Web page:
I applaud the architects, planners, and builders for this area. However, it was a terrible mistake to allow the AC systems on the back of the building adjacent to this space — those should be on the roof. This adds unnecessary noise to an area that already suffers from the adjacent Interstate. (Perhaps this should be a requirement of zoning codes.) The smoking area behind one of these building should also be moved — gag, people, take a walk and stop killing yourselves and the rest of us.
See all 11 photos in album format.
Just this morning, as I walked Luke to the park, I thought about how we didn’t see our usual merlin (falcon) this winter. In years past, it occupied a particular telephone pole top almost every late afternoon from October to March. Not so this winter. Imagine my surprise when I spotted this merlin an hour later near the usual spot.
As I watched and photographed, the merlin left its prey and moved to a nearby tree. A scrub jay flew at it and the merlin flew around a bit before landing in another nearby tree. The jay went straight at the merlin and landed near it. A moment later, the merlin left the area. Drama on our street. Was the prey related to the jay?
I’ve posted some text and a link to 21 photos of Wijiji, the southeastern-most ruin in Chaco Canyon.
Many years ago, I created a website to document my experiences in Chaco Canyon in the northwest corner of New Mexico in the southwestern United States. Chaco is a gorgeous and remote canyon that contains extensive ruins dating from 900 to 1100 BC (very roughly). The original structures were built by the people variously known as the Anasazi (per the Navajo and others), Ancestral Puebloans (by modern Puebloans), or Hisatsinom (per the Hopi). I’m now in the process of updating my site. At this time, you’ll find the following pages:
Content update consists primarily of photos taken over the past 10 years, though more text will follow, eventually.
Let me know what you think. peace, mjh
We camped near Santa Fe in a great little campground near the bottom of the ski basin road. Black Canyon CG has paved sites with great separation, clean outhouses, no hook-ups. It’s barely an hour from Albuquerque and near 8500 feet. There is a good trail out out of the campground and another to Hyde Park CG. There were lots of birds, lots of hummingbirds, even one magnificent hummingbird (twice the size of more common hummingbirds). See 20 photos.
Merri notes, “After reading Judy Liddell’s bird report for the Estancia Basin, we headed to Clements Road just south of I-40 and just outside of Estancia. Wide-open ranches dominate the landscape out there. Driving and walking down dirt roads, we saw more than TWENTY ferruginous hawks, 4 rough-legged hawks, 2 red-tails, 2 golden eagles, some kestrels, a merlin, 2 shrikes, tons of horned lark, and 30+ antelope. We walked across ranch land and down a country road.”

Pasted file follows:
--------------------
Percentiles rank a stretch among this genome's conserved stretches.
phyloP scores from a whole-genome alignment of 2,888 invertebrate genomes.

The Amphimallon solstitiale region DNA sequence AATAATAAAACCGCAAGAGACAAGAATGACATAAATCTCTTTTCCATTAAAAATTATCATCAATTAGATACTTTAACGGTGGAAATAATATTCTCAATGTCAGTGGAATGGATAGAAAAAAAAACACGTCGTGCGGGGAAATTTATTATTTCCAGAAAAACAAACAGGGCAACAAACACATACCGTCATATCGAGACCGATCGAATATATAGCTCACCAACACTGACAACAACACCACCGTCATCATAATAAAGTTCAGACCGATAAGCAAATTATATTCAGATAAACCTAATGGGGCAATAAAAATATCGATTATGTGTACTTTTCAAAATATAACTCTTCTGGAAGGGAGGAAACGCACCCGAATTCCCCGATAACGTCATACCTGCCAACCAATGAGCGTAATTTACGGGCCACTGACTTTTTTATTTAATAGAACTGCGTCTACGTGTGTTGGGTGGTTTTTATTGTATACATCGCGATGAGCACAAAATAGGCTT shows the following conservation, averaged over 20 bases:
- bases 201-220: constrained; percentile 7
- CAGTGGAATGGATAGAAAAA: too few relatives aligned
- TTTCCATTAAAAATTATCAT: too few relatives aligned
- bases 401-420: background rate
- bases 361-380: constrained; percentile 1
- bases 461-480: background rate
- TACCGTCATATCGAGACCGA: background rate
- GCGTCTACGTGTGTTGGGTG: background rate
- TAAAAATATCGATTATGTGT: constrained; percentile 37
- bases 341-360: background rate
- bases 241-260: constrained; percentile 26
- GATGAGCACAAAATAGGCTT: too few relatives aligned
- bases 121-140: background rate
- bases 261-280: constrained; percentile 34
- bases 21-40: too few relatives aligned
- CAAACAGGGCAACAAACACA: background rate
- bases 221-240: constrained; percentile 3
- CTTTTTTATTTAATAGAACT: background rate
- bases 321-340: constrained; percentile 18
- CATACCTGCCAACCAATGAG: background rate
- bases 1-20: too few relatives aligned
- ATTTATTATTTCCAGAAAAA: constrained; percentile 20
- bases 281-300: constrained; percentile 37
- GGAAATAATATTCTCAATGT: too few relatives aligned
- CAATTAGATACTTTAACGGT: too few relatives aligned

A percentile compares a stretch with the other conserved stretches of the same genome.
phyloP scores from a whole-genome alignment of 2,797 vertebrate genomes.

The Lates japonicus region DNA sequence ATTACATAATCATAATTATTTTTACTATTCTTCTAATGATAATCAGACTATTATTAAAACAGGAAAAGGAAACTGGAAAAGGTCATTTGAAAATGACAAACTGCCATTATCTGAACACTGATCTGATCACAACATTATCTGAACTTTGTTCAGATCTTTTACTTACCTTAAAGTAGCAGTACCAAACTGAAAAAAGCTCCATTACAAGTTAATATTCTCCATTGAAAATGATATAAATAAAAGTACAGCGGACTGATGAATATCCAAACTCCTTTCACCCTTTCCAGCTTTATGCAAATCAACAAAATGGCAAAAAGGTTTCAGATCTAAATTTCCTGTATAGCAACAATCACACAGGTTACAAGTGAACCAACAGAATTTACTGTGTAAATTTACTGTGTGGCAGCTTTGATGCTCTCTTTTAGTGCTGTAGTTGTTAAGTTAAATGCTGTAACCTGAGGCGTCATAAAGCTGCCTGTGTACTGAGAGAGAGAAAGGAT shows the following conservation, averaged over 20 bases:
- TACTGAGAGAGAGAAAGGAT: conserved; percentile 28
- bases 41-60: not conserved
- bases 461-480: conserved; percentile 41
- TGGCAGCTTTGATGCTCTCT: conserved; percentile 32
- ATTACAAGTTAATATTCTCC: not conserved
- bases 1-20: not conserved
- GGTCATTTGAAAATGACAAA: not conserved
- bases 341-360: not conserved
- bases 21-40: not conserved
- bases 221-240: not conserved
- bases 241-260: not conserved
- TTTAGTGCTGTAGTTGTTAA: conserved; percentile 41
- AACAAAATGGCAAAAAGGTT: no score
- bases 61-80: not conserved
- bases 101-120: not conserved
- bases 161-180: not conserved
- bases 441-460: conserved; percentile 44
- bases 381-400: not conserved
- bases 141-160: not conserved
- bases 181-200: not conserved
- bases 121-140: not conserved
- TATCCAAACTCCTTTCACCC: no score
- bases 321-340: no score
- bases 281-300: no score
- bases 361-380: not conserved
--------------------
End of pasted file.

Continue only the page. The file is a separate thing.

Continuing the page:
I’ll add that we had never knowingly seen ferruginous nor rough-legged hawks, making these lifers for us both. In fact, we saw so many of each in so many poses that it was a field-lesson. It made for a beautiful day trip.
After seeing all those hawks on our main walks of the day, we looked for Cienega Draw on Willow Lake Rd, which seem to me imaginative, not descriptive, in this oh-so dry landscape. That detour did take us past the Thunder Chicken Ranch, a great name for an ostrich farm.
We drove farther south toward the two large-ish lakes that appear on the map south of the correctional facility. One lake was full of snow — surprising with the temp above 50 — but no liquid. Before we got to the second lake, a Cadillac Esplanade pulled up next to us. The woman driving asked if we were lost. No, I said, we’re bird-watching and thought the lakes might have something. She seemed surprised, then said sometimes they see cranes. I said I thought this was a public road and she said, yes, a little farther until the gate to the Wrye Ranch, which we saw the northern edge of at Clements Rd — quite a large spread. She drove on and immediately after her Mr Wrye stopped in his truck, "You need help?" he asked and I said, no, we’re just out for a drive. They were polite and offering help is neighborly but they were likely suspicious of strangers on "their" road. After they passed, we went on to the gate and turned around. If there is a second lake, it is behind a very high berm on the south side of the road.
Returning to pavement, we stopped where cottonwoods bordered what may have once been a house, now just some rubble. Mer saw a bird land. She got out and took photos of a merlin, yet another bird of prey to end our day. peace, mjh
PS- I recommend Judy Liddell’s blog, It’s a Bird Thing…, as well as her book, Birding Hot Spots of Central New Mexico. If you can’t join her on a weekly birding trip, you can walk in her footsteps, as we have several times.
PPS- Real birders or twitchers (in Great Britain) keep lots of lists, including at least one Life List. I’m a bird watcher, not a birder. My Life List only includes birds I’ve photographed.
We’ve been camping in Colorado for more than two decades. Most years, we head up north before the end of June, but this year my book project kept me busy well into July and we hit the road 7/10 for 14 nights away.